Fannie Lou Hamer came from humble beginnings in Mississippi and went on to become a powerful voice in the civil and voting rights movements and a leader in the fight for economic equality for African Americans.
Hamer’s legacy lives on 46 years after she passed away in 1977. Discover more facts about the life of this trailblazer that you may not have known.
The youngest of 20 children born to sharecroppers in 1917, Hamer grew up in poverty and worked on a plantation helping her family pick cotton from the age of six. By the time she was 12 years old, she had to leave school to work full-time on the plantation and help support her family. She married Perry Hamer in 1944, and the couple worked on B.D. Marlowe’s Mississippi plantation until 1962.
Hamer’s life changed in 1962. She attended a civil rights meeting and learned about the right to vote and its importance at the age of 45. “They talked about how it was our rights as human beings to register and vote,” Hamer told the New York Times. “I never knew we could vote before. Nobody ever told us.”
From there on, she vigorously fought for Black voting rights. Although, Black people did have the legal right to vote at the time, many Southern states made it very challenging for them to register to vote.
For instance, Black people frequently had to pass literacy tests before registering. They had to read and comprehend complex government paperwork for the tests—many who attempted to register also faced violence.
Fannie Lou Hamer became an organizer in the Student Non-Violent Coordinating Committee (SNCC) and co-founded the Mississippi Freedom Democratic Party (MFDP). The organization challenged the local Democratic Party’s efforts to block Black participation.
As she fought for the rights of others, she faced personal battles of her own. In 1961, a white doctor performed a hysterectomy on Mrs. Hamer without her knowledge or consent while undergoing surgery to remove a uterine tumor. The “Mississippi appendectomy” was a common practice at the time to forcibly sterilize people deemed unfit to bear children, including poor Black women. She could not have children of her own, but she and her husband adopted four daughters.
In June 1963, after completing a voter registration program in Charleston, South Carolina, Hamer and several other Black women were detained in Winona, Mississippi, for dining in a “whites only” bus station restaurant. She and several other women were severely beaten while in jail. It left Hamer with lifelong injuries due to a blood clot in her eye, kidney damage, and limb damage.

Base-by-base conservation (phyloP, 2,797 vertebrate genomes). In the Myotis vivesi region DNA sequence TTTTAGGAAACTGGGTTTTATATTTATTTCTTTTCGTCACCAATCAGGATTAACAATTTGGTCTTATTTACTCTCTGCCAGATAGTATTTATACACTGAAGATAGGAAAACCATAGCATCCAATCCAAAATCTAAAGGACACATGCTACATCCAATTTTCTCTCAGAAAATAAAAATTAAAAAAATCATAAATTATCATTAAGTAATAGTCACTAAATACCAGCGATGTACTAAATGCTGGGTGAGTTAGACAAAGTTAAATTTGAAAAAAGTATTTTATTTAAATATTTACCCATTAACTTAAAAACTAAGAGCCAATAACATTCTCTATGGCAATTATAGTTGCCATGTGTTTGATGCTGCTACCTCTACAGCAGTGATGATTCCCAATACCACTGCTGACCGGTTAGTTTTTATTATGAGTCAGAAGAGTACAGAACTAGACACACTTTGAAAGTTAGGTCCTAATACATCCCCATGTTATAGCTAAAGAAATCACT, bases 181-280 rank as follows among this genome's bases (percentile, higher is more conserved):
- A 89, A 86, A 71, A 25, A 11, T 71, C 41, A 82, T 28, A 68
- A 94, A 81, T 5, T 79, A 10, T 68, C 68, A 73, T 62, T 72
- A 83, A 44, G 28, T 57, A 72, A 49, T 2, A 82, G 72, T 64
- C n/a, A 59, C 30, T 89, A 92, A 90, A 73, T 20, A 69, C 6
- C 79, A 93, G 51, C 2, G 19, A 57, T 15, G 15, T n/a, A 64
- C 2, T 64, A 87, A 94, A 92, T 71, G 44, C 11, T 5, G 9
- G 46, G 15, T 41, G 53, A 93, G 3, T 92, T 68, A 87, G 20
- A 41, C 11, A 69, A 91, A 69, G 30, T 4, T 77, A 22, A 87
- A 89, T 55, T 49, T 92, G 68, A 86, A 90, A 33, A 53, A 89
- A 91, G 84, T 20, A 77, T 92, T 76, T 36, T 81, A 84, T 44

But, she remained undeterred. In 1964, Hamer helped organize Freedom, Summer in 1964, which brought hundreds of college students of all races to help with voter registration in the segregated South.
In a televised speech during the 1964 Democratic National Convention, Hamer called out American hypocrisy. “Is this America,” she asked, with tears in her eyes, “the land of the free and the home of the brave, where we have to sleep with our telephones off of the hooks because our lives be threatened daily, because we want to live as decent human beings, in America?”
But her passionate testimony almost wasn’t heard.
President Lyndon Johnson called an impromptu press conference during her speech to get TV networks to air his remarks instead. But the plan backfired. Because news outlets suspected Johnson was censoring the activist, they later ran the full speech and replayed it for days. And it helped change history.
“The United States could not claim to be a democracy while withholding voting rights from millions of its citizens. Although the Mississippi Freedom Democratic Party (MFDP) delegation did not secure its intended seats at the convention, Hamer’s passionate speech set in motion a series of events that led to the 1965 passage of the landmark Voting Rights Act (VRA),” Smithsonian Magazine reports.
Hamer helped register voters and empowered others by entering the realm of electoral politics herself. She continued to champion Black voting rights for the rest of her life. She died at the age of 59 in Mississippi, on March 14, 1977, due to complications from breast cancer and hypertension. She was laid to rest in her hometown of Ruleville, Mississippi. Her tombstone is engraved with one of her famous quotes, “I am sick and tired of being sick and tired.